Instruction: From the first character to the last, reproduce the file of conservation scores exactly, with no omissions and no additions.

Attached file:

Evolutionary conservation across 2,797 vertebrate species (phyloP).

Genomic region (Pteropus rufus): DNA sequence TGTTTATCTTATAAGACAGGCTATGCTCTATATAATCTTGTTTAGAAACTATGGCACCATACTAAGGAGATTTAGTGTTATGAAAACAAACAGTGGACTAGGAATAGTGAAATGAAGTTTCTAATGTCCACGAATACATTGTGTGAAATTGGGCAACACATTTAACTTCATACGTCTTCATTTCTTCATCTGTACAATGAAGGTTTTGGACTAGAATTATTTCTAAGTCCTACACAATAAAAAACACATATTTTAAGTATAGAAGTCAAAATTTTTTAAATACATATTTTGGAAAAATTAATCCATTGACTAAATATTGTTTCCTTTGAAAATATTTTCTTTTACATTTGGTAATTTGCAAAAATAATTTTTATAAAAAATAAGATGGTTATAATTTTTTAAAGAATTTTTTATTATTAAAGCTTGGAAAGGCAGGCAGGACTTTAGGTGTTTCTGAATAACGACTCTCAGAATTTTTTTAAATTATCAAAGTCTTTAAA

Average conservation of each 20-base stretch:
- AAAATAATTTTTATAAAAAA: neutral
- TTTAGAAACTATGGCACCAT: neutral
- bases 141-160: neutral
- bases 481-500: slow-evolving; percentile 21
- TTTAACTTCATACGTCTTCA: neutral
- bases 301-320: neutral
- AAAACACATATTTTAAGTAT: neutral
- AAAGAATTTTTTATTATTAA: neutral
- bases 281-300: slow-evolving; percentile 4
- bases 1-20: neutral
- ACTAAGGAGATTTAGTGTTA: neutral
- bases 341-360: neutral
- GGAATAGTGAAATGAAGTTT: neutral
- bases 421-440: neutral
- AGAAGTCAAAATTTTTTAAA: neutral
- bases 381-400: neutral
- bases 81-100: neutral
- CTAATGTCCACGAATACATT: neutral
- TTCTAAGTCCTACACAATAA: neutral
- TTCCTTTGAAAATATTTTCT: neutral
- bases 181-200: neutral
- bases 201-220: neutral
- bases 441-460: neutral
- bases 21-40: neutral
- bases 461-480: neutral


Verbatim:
Evolutionary conservation across 2,797 vertebrate species (phyloP).

Genomic region (Pteropus rufus): DNA sequence TGTTTATCTTATAAGACAGGCTATGCTCTATATAATCTTGTTTAGAAACTATGGCACCATACTAAGGAGATTTAGTGTTATGAAAACAAACAGTGGACTAGGAATAGTGAAATGAAGTTTCTAATGTCCACGAATACATTGTGTGAAATTGGGCAACACATTTAACTTCATACGTCTTCATTTCTTCATCTGTACAATGAAGGTTTTGGACTAGAATTATTTCTAAGTCCTACACAATAAAAAACACATATTTTAAGTATAGAAGTCAAAATTTTTTAAATACATATTTTGGAAAAATTAATCCATTGACTAAATATTGTTTCCTTTGAAAATATTTTCTTTTACATTTGGTAATTTGCAAAAATAATTTTTATAAAAAATAAGATGGTTATAATTTTTTAAAGAATTTTTTATTATTAAAGCTTGGAAAGGCAGGCAGGACTTTAGGTGTTTCTGAATAACGACTCTCAGAATTTTTTTAAATTATCAAAGTCTTTAAA

Average conservation of each 20-base stretch:
- AAAATAATTTTTATAAAAAA: neutral
- TTTAGAAACTATGGCACCAT: neutral
- bases 141-160: neutral
- bases 481-500: slow-evolving; percentile 21
- TTTAACTTCATACGTCTTCA: neutral
- bases 301-320: neutral
- AAAACACATATTTTAAGTAT: neutral
- AAAGAATTTTTTATTATTAA: neutral
- bases 281-300: slow-evolving; percentile 4
- bases 1-20: neutral
- ACTAAGGAGATTTAGTGTTA: neutral
- bases 341-360: neutral
- GGAATAGTGAAATGAAGTTT: neutral
- bases 421-440: neutral
- AGAAGTCAAAATTTTTTAAA: neutral
- bases 381-400: neutral
- bases 81-100: neutral
- CTAATGTCCACGAATACATT: neutral
- TTCTAAGTCCTACACAATAA: neutral
- TTCCTTTGAAAATATTTTCT: neutral
- bases 181-200: neutral
- bases 201-220: neutral
- bases 441-460: neutral
- bases 21-40: neutral
- bases 461-480: neutral